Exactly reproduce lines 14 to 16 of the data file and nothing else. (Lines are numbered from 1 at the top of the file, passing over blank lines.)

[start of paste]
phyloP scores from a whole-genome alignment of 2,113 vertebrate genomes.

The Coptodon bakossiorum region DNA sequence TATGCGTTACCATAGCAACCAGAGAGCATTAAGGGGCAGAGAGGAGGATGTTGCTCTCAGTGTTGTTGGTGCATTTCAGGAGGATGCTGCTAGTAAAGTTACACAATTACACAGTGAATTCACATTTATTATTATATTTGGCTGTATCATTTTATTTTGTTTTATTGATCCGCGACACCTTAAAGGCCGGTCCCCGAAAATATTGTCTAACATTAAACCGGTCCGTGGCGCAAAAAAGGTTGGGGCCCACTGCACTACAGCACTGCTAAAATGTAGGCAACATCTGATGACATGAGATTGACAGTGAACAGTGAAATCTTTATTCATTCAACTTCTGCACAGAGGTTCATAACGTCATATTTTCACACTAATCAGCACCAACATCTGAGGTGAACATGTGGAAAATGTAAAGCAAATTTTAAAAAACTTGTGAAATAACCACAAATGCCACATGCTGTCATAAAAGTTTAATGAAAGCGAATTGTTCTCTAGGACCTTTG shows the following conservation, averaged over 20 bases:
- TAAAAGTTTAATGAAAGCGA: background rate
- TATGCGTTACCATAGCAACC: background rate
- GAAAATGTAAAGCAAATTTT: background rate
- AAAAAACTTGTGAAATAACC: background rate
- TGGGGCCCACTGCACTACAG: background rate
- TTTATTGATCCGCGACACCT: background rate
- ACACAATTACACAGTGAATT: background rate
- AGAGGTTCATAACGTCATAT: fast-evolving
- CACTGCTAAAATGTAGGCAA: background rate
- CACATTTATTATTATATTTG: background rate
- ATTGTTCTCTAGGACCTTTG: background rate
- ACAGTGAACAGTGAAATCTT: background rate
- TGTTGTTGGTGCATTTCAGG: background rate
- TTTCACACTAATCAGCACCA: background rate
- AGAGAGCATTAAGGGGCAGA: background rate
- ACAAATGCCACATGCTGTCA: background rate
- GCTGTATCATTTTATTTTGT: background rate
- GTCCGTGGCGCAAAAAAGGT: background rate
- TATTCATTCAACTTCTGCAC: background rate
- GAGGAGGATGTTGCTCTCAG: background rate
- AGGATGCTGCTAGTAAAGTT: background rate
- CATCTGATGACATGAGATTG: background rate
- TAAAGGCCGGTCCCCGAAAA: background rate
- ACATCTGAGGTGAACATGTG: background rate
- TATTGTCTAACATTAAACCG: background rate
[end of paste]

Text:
- ACAGTGAACAGTGAAATCTT: background rate
- TGTTGTTGGTGCATTTCAGG: background rate
- TTTCACACTAATCAGCACCA: background rate